The Truth About Lying in a Real Estate Listing: A House Hunter's View

Home Stager with Staging Diva / Six Elements Inc.

misleading-real-estate-adWe all know what "quaint", "cosy", "gem", "first time on the market in 25 years" mean in real estate ads.

But how far do you go to try and make your latest listing sound attractive to potential buyers?

I'm writing this not as a home stager or home staging trainer. I'm writing as someone who personally bought 7 homes in various cities. I lived in and staged all of them which is how I got into home staging.

I'm always on the look out for my next house so I'm an active reader of real estate ads, visitor to real estate agents' websites and open houses, etc. Besides my own desire to find my next home, I keep up on what sells and for how much so that I can better serve my staging clients.

This house was promoted as being "steps to the lake... sit back and listen to the waves... lake views... walk out to balconies/veranda from almost every room..."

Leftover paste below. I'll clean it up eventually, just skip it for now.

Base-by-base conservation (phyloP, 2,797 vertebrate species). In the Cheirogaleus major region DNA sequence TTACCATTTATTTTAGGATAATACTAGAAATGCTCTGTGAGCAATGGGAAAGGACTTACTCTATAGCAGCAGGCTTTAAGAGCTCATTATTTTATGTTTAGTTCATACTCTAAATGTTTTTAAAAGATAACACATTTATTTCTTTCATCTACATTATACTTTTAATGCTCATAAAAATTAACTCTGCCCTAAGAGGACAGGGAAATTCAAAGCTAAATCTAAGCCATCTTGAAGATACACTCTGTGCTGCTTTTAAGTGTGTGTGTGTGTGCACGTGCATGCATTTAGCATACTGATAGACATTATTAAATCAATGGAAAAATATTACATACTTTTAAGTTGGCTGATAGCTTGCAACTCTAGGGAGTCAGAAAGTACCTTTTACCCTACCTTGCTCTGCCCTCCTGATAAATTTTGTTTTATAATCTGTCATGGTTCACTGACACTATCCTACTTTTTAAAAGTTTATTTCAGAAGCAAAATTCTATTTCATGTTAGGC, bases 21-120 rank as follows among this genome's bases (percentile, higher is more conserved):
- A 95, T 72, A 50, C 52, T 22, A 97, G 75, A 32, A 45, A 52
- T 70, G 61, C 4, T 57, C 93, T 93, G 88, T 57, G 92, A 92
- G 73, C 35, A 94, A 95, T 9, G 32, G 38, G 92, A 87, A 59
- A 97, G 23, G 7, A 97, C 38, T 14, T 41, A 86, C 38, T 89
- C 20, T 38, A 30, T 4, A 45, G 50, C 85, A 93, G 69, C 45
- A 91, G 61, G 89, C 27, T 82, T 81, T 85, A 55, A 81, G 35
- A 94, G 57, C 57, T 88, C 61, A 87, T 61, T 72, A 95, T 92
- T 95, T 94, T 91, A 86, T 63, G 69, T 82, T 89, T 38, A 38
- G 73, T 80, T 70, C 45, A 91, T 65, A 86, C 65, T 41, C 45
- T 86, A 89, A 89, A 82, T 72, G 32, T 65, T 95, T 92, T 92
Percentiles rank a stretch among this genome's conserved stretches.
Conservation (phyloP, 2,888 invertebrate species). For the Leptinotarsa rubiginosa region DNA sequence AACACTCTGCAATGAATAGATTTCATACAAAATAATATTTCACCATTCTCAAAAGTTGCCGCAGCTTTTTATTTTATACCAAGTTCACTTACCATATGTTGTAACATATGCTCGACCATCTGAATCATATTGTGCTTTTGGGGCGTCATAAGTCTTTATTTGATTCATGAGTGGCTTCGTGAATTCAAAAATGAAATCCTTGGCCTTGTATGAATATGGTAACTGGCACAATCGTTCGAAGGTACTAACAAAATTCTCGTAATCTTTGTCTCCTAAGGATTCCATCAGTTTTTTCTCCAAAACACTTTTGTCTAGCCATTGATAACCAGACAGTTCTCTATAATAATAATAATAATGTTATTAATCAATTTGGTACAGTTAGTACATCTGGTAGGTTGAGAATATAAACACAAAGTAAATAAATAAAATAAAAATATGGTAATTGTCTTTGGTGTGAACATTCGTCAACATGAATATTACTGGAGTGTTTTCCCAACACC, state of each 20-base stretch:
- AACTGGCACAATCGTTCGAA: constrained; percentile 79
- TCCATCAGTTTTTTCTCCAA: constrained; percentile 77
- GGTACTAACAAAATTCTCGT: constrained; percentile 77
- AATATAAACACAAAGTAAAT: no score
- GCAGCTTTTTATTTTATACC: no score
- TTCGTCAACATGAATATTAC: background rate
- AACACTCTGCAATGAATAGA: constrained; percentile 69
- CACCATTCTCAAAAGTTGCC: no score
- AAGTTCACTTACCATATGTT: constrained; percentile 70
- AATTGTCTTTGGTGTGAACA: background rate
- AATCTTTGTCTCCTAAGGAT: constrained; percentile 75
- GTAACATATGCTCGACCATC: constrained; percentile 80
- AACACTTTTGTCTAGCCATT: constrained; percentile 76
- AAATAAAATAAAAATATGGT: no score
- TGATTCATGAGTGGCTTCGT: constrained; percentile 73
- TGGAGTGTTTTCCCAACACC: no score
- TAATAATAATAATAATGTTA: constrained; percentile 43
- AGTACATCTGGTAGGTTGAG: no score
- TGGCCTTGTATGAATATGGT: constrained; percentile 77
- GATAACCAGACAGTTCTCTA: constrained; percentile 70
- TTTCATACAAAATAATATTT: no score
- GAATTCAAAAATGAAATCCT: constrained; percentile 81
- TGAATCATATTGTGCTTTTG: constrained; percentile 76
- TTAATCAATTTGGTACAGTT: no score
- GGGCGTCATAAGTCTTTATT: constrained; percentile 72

By now you're probably imagining (as I was) a house on the water (or pretty darn close to it), listening to waves from all those balconies! 

This house in fact several blocks from the lake making it completely impossible to hear any waves without walking for 5 - 10 minutes down a hill on a busy street, and then making your way around a large water filtration plant.

Yes, technically there was a lake view if you define that as the ability to see a thin band of blue in the distance beyond what appears to be government subsidized low cost apartment buildings.